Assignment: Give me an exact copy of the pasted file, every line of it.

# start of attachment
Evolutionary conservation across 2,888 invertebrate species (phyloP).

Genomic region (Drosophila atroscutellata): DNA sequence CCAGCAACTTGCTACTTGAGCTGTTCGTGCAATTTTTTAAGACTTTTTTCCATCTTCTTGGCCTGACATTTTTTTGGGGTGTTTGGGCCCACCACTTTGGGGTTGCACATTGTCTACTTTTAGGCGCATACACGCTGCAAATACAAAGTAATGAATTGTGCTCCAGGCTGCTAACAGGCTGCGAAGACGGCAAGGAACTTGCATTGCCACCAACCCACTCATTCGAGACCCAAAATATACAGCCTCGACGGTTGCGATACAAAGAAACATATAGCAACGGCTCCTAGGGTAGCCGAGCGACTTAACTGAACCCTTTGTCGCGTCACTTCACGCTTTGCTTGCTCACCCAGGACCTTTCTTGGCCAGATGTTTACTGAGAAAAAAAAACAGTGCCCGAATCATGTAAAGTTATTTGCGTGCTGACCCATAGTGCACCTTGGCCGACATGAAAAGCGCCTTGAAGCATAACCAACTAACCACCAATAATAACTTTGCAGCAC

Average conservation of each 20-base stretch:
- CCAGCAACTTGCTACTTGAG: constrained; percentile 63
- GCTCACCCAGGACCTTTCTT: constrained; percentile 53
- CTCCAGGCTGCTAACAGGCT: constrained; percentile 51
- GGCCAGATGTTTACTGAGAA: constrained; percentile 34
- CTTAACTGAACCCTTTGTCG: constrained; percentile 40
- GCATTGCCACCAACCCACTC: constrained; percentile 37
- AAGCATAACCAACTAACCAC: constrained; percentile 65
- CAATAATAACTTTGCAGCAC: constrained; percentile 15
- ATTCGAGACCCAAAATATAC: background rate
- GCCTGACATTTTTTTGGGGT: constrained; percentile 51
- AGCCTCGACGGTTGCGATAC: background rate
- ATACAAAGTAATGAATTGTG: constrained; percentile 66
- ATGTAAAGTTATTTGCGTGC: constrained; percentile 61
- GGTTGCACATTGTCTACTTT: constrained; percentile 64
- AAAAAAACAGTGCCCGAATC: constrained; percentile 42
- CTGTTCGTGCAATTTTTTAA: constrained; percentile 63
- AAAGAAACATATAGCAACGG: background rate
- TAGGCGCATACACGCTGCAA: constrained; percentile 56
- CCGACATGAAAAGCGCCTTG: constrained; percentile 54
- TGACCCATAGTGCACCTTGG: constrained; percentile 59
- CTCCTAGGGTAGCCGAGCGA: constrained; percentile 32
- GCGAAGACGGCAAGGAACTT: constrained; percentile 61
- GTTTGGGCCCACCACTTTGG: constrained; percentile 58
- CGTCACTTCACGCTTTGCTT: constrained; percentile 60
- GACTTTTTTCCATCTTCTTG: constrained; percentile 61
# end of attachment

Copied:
Evolutionary conservation across 2,888 invertebrate species (phyloP).

Genomic region (Drosophila atroscutellata): DNA sequence CCAGCAACTTGCTACTTGAGCTGTTCGTGCAATTTTTTAAGACTTTTTTCCATCTTCTTGGCCTGACATTTTTTTGGGGTGTTTGGGCCCACCACTTTGGGGTTGCACATTGTCTACTTTTAGGCGCATACACGCTGCAAATACAAAGTAATGAATTGTGCTCCAGGCTGCTAACAGGCTGCGAAGACGGCAAGGAACTTGCATTGCCACCAACCCACTCATTCGAGACCCAAAATATACAGCCTCGACGGTTGCGATACAAAGAAACATATAGCAACGGCTCCTAGGGTAGCCGAGCGACTTAACTGAACCCTTTGTCGCGTCACTTCACGCTTTGCTTGCTCACCCAGGACCTTTCTTGGCCAGATGTTTACTGAGAAAAAAAAACAGTGCCCGAATCATGTAAAGTTATTTGCGTGCTGACCCATAGTGCACCTTGGCCGACATGAAAAGCGCCTTGAAGCATAACCAACTAACCACCAATAATAACTTTGCAGCAC

Average conservation of each 20-base stretch:
- CCAGCAACTTGCTACTTGAG: constrained; percentile 63
- GCTCACCCAGGACCTTTCTT: constrained; percentile 53
- CTCCAGGCTGCTAACAGGCT: constrained; percentile 51
- GGCCAGATGTTTACTGAGAA: constrained; percentile 34
- CTTAACTGAACCCTTTGTCG: constrained; percentile 40
- GCATTGCCACCAACCCACTC: constrained; percentile 37
- AAGCATAACCAACTAACCAC: constrained; percentile 65
- CAATAATAACTTTGCAGCAC: constrained; percentile 15
- ATTCGAGACCCAAAATATAC: background rate
- GCCTGACATTTTTTTGGGGT: constrained; percentile 51
- AGCCTCGACGGTTGCGATAC: background rate
- ATACAAAGTAATGAATTGTG: constrained; percentile 66
- ATGTAAAGTTATTTGCGTGC: constrained; percentile 61
- GGTTGCACATTGTCTACTTT: constrained; percentile 64
- AAAAAAACAGTGCCCGAATC: constrained; percentile 42
- CTGTTCGTGCAATTTTTTAA: constrained; percentile 63
- AAAGAAACATATAGCAACGG: background rate
- TAGGCGCATACACGCTGCAA: constrained; percentile 56
- CCGACATGAAAAGCGCCTTG: constrained; percentile 54
- TGACCCATAGTGCACCTTGG: constrained; percentile 59
- CTCCTAGGGTAGCCGAGCGA: constrained; percentile 32
- GCGAAGACGGCAAGGAACTT: constrained; percentile 61
- GTTTGGGCCCACCACTTTGG: constrained; percentile 58
- CGTCACTTCACGCTTTGCTT: constrained; percentile 60
- GACTTTTTTCCATCTTCTTG: constrained; percentile 61